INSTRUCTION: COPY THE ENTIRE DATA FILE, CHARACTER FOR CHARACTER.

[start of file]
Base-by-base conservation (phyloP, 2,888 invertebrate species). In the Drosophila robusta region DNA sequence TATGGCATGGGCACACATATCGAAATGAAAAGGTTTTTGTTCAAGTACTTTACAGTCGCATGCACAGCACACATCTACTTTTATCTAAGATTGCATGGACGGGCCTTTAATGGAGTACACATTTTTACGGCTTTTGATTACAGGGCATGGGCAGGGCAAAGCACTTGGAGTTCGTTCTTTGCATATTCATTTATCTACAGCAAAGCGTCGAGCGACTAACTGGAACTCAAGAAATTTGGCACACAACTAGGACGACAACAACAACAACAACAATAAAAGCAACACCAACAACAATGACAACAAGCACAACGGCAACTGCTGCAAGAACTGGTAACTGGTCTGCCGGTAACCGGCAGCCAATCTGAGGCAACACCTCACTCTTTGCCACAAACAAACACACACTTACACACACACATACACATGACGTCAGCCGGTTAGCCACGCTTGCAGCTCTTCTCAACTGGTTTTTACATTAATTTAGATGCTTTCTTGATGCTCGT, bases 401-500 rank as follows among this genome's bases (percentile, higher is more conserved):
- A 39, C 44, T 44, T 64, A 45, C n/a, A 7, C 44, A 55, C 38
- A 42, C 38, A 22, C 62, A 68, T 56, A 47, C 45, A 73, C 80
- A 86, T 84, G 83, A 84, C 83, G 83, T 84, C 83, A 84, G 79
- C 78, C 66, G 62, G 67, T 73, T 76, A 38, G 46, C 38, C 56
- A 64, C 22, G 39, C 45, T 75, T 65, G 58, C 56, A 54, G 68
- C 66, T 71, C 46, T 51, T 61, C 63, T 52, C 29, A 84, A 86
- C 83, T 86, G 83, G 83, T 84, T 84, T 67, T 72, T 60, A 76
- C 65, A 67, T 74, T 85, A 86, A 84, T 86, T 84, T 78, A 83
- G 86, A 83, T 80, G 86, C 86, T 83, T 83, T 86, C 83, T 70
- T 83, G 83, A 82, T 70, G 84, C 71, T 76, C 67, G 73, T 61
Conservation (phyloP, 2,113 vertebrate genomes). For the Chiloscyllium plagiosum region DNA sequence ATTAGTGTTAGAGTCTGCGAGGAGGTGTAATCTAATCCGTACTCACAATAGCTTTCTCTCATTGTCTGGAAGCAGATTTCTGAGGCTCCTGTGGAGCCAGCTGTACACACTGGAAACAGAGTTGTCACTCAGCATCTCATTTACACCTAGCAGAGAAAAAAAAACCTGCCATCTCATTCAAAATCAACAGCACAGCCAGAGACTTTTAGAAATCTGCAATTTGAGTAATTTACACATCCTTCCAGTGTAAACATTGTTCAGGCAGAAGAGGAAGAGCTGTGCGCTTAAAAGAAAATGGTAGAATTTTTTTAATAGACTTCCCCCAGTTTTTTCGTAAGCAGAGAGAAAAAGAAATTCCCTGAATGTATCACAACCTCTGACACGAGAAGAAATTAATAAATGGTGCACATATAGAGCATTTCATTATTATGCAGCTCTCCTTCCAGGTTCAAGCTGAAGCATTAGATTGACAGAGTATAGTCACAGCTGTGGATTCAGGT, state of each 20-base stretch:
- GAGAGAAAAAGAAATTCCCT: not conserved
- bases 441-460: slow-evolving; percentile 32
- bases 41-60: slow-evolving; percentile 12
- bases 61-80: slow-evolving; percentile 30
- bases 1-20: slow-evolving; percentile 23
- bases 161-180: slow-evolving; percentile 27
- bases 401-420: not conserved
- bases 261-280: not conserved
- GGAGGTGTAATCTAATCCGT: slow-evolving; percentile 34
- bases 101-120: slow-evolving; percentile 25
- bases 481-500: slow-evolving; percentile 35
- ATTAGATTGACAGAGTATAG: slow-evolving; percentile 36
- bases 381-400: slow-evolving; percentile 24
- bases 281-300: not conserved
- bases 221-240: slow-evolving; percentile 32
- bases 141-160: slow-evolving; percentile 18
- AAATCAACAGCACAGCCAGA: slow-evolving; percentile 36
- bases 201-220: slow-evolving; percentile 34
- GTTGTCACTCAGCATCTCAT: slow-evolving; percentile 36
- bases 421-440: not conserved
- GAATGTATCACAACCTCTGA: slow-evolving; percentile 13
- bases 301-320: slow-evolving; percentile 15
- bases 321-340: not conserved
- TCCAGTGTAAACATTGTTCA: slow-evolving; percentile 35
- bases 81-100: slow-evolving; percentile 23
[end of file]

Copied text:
Base-by-base conservation (phyloP, 2,888 invertebrate species). In the Drosophila robusta region DNA sequence TATGGCATGGGCACACATATCGAAATGAAAAGGTTTTTGTTCAAGTACTTTACAGTCGCATGCACAGCACACATCTACTTTTATCTAAGATTGCATGGACGGGCCTTTAATGGAGTACACATTTTTACGGCTTTTGATTACAGGGCATGGGCAGGGCAAAGCACTTGGAGTTCGTTCTTTGCATATTCATTTATCTACAGCAAAGCGTCGAGCGACTAACTGGAACTCAAGAAATTTGGCACACAACTAGGACGACAACAACAACAACAACAATAAAAGCAACACCAACAACAATGACAACAAGCACAACGGCAACTGCTGCAAGAACTGGTAACTGGTCTGCCGGTAACCGGCAGCCAATCTGAGGCAACACCTCACTCTTTGCCACAAACAAACACACACTTACACACACACATACACATGACGTCAGCCGGTTAGCCACGCTTGCAGCTCTTCTCAACTGGTTTTTACATTAATTTAGATGCTTTCTTGATGCTCGT, bases 401-500 rank as follows among this genome's bases (percentile, higher is more conserved):
- A 39, C 44, T 44, T 64, A 45, C n/a, A 7, C 44, A 55, C 38
- A 42, C 38, A 22, C 62, A 68, T 56, A 47, C 45, A 73, C 80
- A 86, T 84, G 83, A 84, C 83, G 83, T 84, C 83, A 84, G 79
- C 78, C 66, G 62, G 67, T 73, T 76, A 38, G 46, C 38, C 56
- A 64, C 22, G 39, C 45, T 75, T 65, G 58, C 56, A 54, G 68
- C 66, T 71, C 46, T 51, T 61, C 63, T 52, C 29, A 84, A 86
- C 83, T 86, G 83, G 83, T 84, T 84, T 67, T 72, T 60, A 76
- C 65, A 67, T 74, T 85, A 86, A 84, T 86, T 84, T 78, A 83
- G 86, A 83, T 80, G 86, C 86, T 83, T 83, T 86, C 83, T 70
- T 83, G 83, A 82, T 70, G 84, C 71, T 76, C 67, G 73, T 61
Conservation (phyloP, 2,113 vertebrate genomes). For the Chiloscyllium plagiosum region DNA sequence ATTAGTGTTAGAGTCTGCGAGGAGGTGTAATCTAATCCGTACTCACAATAGCTTTCTCTCATTGTCTGGAAGCAGATTTCTGAGGCTCCTGTGGAGCCAGCTGTACACACTGGAAACAGAGTTGTCACTCAGCATCTCATTTACACCTAGCAGAGAAAAAAAAACCTGCCATCTCATTCAAAATCAACAGCACAGCCAGAGACTTTTAGAAATCTGCAATTTGAGTAATTTACACATCCTTCCAGTGTAAACATTGTTCAGGCAGAAGAGGAAGAGCTGTGCGCTTAAAAGAAAATGGTAGAATTTTTTTAATAGACTTCCCCCAGTTTTTTCGTAAGCAGAGAGAAAAAGAAATTCCCTGAATGTATCACAACCTCTGACACGAGAAGAAATTAATAAATGGTGCACATATAGAGCATTTCATTATTATGCAGCTCTCCTTCCAGGTTCAAGCTGAAGCATTAGATTGACAGAGTATAGTCACAGCTGTGGATTCAGGT, state of each 20-base stretch:
- GAGAGAAAAAGAAATTCCCT: not conserved
- bases 441-460: slow-evolving; percentile 32
- bases 41-60: slow-evolving; percentile 12
- bases 61-80: slow-evolving; percentile 30
- bases 1-20: slow-evolving; percentile 23
- bases 161-180: slow-evolving; percentile 27
- bases 401-420: not conserved
- bases 261-280: not conserved
- GGAGGTGTAATCTAATCCGT: slow-evolving; percentile 34
- bases 101-120: slow-evolving; percentile 25
- bases 481-500: slow-evolving; percentile 35
- ATTAGATTGACAGAGTATAG: slow-evolving; percentile 36
- bases 381-400: slow-evolving; percentile 24
- bases 281-300: not conserved
- bases 221-240: slow-evolving; percentile 32
- bases 141-160: slow-evolving; percentile 18
- AAATCAACAGCACAGCCAGA: slow-evolving; percentile 36
- bases 201-220: slow-evolving; percentile 34
- GTTGTCACTCAGCATCTCAT: slow-evolving; percentile 36
- bases 421-440: not conserved
- GAATGTATCACAACCTCTGA: slow-evolving; percentile 13
- bases 301-320: slow-evolving; percentile 15
- bases 321-340: not conserved
- TCCAGTGTAAACATTGTTCA: slow-evolving; percentile 35
- bases 81-100: slow-evolving; percentile 23